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Barren, Cramped Battery Cages

What consumers can do for America's egg-laying hens


In the dark barns where America’s egg-laying hens are confined in cages, birds are packed together so tightly they can’t even spread their wings. The space reserved for each is less than a sheet of paper. Crammed wing to wing, the birds are nearly immobilized their entire lives. Their feet sometimes get stuck in the metal floor or their heads between bars so that they’re maimed or trampled to death, or trapped to die of dehydration.  They cannot nest, forage, perch or dust bathe, all natural behaviors necessary for their welfare.

Hens are intelligent, highly social animals with a communication system that includes dozens of different vocalizations. But their social structure breaks down in battery cages, says animal scientist Dr. Michael Baxter. “Hens appear to be in a chronic state of social stress, perpetually trying to get away from their cage mates, not able to express dominance relations by means of spacing and not even able to resolve social conflict by means of aggression.

Scientists call battery cages cruel

Researchers say the cruelest thing about battery cages is that they prevent hens from following their instincts when laying eggs. If they were not so tightly confined in such a barren environment, hens would seek out a secluded spot to nest and lay. Since this is impossible in crowded battery cages, hens go through long periods of frustration. They also suffer in other ways. Their feet are intended to wrap around branches in the jungles where they evolved, yet they have no perch to rest on. Their movements are restricted so much that they develop osteoporosis—weak, brittle bones.

Scientific research also shows battery cages pose a danger to food safety, as well. Study after study comparing battery cage operations with cage-free operations shows a higher risk with battery cages of salmonella infections, the leading cause of food poisoning related death in the United States.

HSUS works to eliminate battery cages

The HSUS has led the movement to get hens out of battery cages, most notably with California's Proposition 2 in 2008, an historic ballot measure requiring that all California egg producers make that switch. (Prop 2 was followed by a law that requires all whole eggs sold statewide, regardless of there they come from, to be produced in compliance with Prop 2.)HSUS also led the effort to pass a law in Michigan banning battery cage confinement. And in Ohio—the nation's second-largest egg-producing state—The HSUS succeeded in placing a moratorium on the construction of new cage egg-production facilities.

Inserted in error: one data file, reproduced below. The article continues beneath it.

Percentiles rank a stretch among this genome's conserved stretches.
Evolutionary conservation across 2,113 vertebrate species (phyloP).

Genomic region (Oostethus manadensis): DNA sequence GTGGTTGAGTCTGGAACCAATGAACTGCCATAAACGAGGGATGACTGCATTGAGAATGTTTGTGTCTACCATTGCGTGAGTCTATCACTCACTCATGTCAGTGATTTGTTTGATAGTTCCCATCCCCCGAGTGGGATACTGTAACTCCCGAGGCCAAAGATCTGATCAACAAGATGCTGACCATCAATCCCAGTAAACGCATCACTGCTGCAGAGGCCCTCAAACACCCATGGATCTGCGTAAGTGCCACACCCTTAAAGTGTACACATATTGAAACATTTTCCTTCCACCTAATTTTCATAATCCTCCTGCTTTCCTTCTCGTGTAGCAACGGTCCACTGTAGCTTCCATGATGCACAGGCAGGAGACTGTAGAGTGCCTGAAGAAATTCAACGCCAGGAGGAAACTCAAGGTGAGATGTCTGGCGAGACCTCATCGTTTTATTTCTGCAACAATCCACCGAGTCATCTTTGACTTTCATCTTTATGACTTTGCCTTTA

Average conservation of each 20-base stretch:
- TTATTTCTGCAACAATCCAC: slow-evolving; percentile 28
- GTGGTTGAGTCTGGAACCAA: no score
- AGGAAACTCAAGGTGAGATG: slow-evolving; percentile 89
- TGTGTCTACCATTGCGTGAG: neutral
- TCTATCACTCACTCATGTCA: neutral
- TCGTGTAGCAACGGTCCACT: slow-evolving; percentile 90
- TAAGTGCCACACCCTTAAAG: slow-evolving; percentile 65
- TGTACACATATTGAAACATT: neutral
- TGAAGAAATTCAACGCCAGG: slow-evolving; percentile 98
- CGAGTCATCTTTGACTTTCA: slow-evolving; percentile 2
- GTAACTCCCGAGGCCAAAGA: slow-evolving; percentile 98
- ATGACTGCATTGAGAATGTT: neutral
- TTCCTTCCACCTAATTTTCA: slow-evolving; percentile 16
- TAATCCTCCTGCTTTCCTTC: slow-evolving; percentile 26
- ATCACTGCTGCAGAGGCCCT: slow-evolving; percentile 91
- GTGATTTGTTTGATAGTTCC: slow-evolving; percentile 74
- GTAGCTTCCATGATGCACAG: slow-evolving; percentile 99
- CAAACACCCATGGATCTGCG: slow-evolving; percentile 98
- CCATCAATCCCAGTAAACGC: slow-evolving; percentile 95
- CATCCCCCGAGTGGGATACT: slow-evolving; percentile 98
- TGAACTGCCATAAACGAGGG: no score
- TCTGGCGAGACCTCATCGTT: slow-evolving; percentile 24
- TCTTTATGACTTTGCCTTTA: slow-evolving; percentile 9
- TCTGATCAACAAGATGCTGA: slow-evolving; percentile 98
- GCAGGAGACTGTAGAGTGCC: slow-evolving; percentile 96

HSUS undercover investigators have exposed the suffering of hens in battery cages on factory farms run by many of the nation's egg companies, including Cal-Maine Foods, the largest U.S. egg producer, Rose Acre and Rembrandt Foods, the second- and third-largest egg producers, Kreider Farms and Costco supplier Hillandale Farms.

  • Many farmers raise chickens in battery cages that restrict the birds' movements, leaving them no room to spread their wings or even turn around. Photo by The HSUS

  • Studies show that salmonella is more common among chickens raised in battery cages. Photo by The HSUS

  • The HSUS has encouraged several companies to adopt cage-free operations that allow chickens more freedoms on farms. Photo by David Paul Morris/for The HSUS

  • Free-range/free-roaming and pasture-raised chickens are allowed time in the outdoors. Photo by Julie Busch Branaman/for The HSUS

  • A chicken and baby chick spend time outdoors. Like humans, bonds quickly form between the birds and their offspring. Photo by Linda Stweard/iStockphoto

  • The HSUS has helped postpone or end the suffering of thousands of chickens. Photo by George Clerk/iStockphoto

Following these revelations and discussions with The HSUS, leading food companies—like Burger King, Aramark, Sodexo, and Unilever (which produces Hellmann's Mayonnaise and other products)—committed to transition to 100 percent cage-free eggs. And McDonald's, in a watershed moment, announced that all of the eggs it uses will come from cage-free farms—freeing an estimated 8 million hens a year from tight confinement when the policy is fully implemented.

Compass Group, the world's largest food-service provider, is switching to exclusively cage-free for the roughly 400 million eggs it uses a year. Dozens of other major companies are also starting to make the switch: Kraft Foods and General Mills, Denny’s and Starbucks, grocery stores, such as Harris Teeter and Safeway, cruise lines, such as Norwegian and Royal Caribbean, and hotel chains, such as Hilton, Hyatt, and Marriott. Hundreds of university food services, including UCLA, the University of Florida, Harvard and Princeton, are also buying their eggs from cage-free suppliers.

Because of The HSUS, during the last decade battery cages for egg-laying hens have gone from being the unquestioned industry standard to a discredited and increasingly unpopular farming method. And now, since the McDonald’s announcement, it appears the industry is moving toward abandoning cages altogether.

Find out more about how The HSUS and other advocacy groups are working tirelessly to protect farm animals.

What you can do

  • Use the "three Rs" approach to lower your consumption of animal products, especially eggs:
  • Donate to the Farm Animal Protection Campaign.


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